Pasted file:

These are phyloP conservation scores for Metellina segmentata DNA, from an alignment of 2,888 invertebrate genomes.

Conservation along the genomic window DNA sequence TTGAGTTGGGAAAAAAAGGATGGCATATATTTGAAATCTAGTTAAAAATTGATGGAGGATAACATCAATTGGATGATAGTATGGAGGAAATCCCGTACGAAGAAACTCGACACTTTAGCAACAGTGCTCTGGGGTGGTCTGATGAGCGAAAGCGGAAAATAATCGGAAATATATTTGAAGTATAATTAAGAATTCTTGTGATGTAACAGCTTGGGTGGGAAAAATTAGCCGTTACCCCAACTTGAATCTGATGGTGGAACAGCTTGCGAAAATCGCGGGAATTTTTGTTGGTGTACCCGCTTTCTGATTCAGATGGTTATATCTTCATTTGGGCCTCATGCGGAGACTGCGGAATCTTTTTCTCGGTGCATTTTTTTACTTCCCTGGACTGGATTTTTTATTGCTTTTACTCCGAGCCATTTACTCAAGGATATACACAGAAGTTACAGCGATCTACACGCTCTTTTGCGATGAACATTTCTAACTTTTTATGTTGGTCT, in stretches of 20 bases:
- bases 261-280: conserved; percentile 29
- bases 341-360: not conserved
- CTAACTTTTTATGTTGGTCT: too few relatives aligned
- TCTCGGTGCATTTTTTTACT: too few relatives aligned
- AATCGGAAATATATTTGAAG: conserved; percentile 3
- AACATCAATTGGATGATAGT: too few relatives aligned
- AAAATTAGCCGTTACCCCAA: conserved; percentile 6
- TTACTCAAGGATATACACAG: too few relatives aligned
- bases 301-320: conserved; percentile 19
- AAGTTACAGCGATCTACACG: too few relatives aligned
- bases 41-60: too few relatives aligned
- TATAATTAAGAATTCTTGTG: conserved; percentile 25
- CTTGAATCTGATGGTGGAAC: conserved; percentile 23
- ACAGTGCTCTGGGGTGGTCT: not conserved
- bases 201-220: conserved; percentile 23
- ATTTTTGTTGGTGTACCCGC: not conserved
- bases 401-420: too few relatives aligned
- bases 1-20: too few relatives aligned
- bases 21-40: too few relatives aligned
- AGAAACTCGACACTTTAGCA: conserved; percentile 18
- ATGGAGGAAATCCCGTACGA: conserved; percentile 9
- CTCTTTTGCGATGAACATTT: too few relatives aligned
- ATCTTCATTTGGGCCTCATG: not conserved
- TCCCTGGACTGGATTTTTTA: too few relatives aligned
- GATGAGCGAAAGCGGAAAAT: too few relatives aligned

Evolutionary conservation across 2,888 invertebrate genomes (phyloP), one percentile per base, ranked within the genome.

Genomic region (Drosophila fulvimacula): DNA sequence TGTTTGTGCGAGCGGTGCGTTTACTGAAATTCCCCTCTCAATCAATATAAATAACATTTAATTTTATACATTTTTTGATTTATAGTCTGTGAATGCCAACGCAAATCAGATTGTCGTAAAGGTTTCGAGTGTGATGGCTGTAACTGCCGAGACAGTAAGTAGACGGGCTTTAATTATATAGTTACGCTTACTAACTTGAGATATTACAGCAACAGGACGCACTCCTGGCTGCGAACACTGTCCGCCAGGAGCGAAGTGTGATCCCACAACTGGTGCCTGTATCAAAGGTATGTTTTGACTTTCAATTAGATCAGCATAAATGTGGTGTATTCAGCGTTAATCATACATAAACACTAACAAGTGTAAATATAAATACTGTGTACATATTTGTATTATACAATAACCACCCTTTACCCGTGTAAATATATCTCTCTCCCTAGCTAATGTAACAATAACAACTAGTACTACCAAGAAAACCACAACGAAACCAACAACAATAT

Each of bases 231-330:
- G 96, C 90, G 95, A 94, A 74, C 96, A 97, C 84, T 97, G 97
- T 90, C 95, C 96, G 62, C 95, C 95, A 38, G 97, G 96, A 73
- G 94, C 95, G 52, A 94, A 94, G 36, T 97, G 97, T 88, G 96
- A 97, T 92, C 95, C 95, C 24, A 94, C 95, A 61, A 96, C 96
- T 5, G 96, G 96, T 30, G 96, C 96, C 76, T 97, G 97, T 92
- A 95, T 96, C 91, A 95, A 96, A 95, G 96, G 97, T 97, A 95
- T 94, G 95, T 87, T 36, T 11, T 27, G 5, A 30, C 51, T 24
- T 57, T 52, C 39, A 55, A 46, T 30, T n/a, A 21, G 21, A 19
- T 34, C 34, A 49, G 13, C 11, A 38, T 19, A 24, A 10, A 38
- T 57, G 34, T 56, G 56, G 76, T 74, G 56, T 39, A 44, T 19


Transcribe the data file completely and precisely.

These are phyloP conservation scores for Metellina segmentata DNA, from an alignment of 2,888 invertebrate genomes.

Conservation along the genomic window DNA sequence TTGAGTTGGGAAAAAAAGGATGGCATATATTTGAAATCTAGTTAAAAATTGATGGAGGATAACATCAATTGGATGATAGTATGGAGGAAATCCCGTACGAAGAAACTCGACACTTTAGCAACAGTGCTCTGGGGTGGTCTGATGAGCGAAAGCGGAAAATAATCGGAAATATATTTGAAGTATAATTAAGAATTCTTGTGATGTAACAGCTTGGGTGGGAAAAATTAGCCGTTACCCCAACTTGAATCTGATGGTGGAACAGCTTGCGAAAATCGCGGGAATTTTTGTTGGTGTACCCGCTTTCTGATTCAGATGGTTATATCTTCATTTGGGCCTCATGCGGAGACTGCGGAATCTTTTTCTCGGTGCATTTTTTTACTTCCCTGGACTGGATTTTTTATTGCTTTTACTCCGAGCCATTTACTCAAGGATATACACAGAAGTTACAGCGATCTACACGCTCTTTTGCGATGAACATTTCTAACTTTTTATGTTGGTCT, in stretches of 20 bases:
- bases 261-280: conserved; percentile 29
- bases 341-360: not conserved
- CTAACTTTTTATGTTGGTCT: too few relatives aligned
- TCTCGGTGCATTTTTTTACT: too few relatives aligned
- AATCGGAAATATATTTGAAG: conserved; percentile 3
- AACATCAATTGGATGATAGT: too few relatives aligned
- AAAATTAGCCGTTACCCCAA: conserved; percentile 6
- TTACTCAAGGATATACACAG: too few relatives aligned
- bases 301-320: conserved; percentile 19
- AAGTTACAGCGATCTACACG: too few relatives aligned
- bases 41-60: too few relatives aligned
- TATAATTAAGAATTCTTGTG: conserved; percentile 25
- CTTGAATCTGATGGTGGAAC: conserved; percentile 23
- ACAGTGCTCTGGGGTGGTCT: not conserved
- bases 201-220: conserved; percentile 23
- ATTTTTGTTGGTGTACCCGC: not conserved
- bases 401-420: too few relatives aligned
- bases 1-20: too few relatives aligned
- bases 21-40: too few relatives aligned
- AGAAACTCGACACTTTAGCA: conserved; percentile 18
- ATGGAGGAAATCCCGTACGA: conserved; percentile 9
- CTCTTTTGCGATGAACATTT: too few relatives aligned
- ATCTTCATTTGGGCCTCATG: not conserved
- TCCCTGGACTGGATTTTTTA: too few relatives aligned
- GATGAGCGAAAGCGGAAAAT: too few relatives aligned

Evolutionary conservation across 2,888 invertebrate genomes (phyloP), one percentile per base, ranked within the genome.

Genomic region (Drosophila fulvimacula): DNA sequence TGTTTGTGCGAGCGGTGCGTTTACTGAAATTCCCCTCTCAATCAATATAAATAACATTTAATTTTATACATTTTTTGATTTATAGTCTGTGAATGCCAACGCAAATCAGATTGTCGTAAAGGTTTCGAGTGTGATGGCTGTAACTGCCGAGACAGTAAGTAGACGGGCTTTAATTATATAGTTACGCTTACTAACTTGAGATATTACAGCAACAGGACGCACTCCTGGCTGCGAACACTGTCCGCCAGGAGCGAAGTGTGATCCCACAACTGGTGCCTGTATCAAAGGTATGTTTTGACTTTCAATTAGATCAGCATAAATGTGGTGTATTCAGCGTTAATCATACATAAACACTAACAAGTGTAAATATAAATACTGTGTACATATTTGTATTATACAATAACCACCCTTTACCCGTGTAAATATATCTCTCTCCCTAGCTAATGTAACAATAACAACTAGTACTACCAAGAAAACCACAACGAAACCAACAACAATAT

Each of bases 231-330:
- G 96, C 90, G 95, A 94, A 74, C 96, A 97, C 84, T 97, G 97
- T 90, C 95, C 96, G 62, C 95, C 95, A 38, G 97, G 96, A 73
- G 94, C 95, G 52, A 94, A 94, G 36, T 97, G 97, T 88, G 96
- A 97, T 92, C 95, C 95, C 24, A 94, C 95, A 61, A 96, C 96
- T 5, G 96, G 96, T 30, G 96, C 96, C 76, T 97, G 97, T 92
- A 95, T 96, C 91, A 95, A 96, A 95, G 96, G 97, T 97, A 95
- T 94, G 95, T 87, T 36, T 11, T 27, G 5, A 30, C 51, T 24
- T 57, T 52, C 39, A 55, A 46, T 30, T n/a, A 21, G 21, A 19
- T 34, C 34, A 49, G 13, C 11, A 38, T 19, A 24, A 10, A 38
- T 57, G 34, T 56, G 56, G 76, T 74, G 56, T 39, A 44, T 19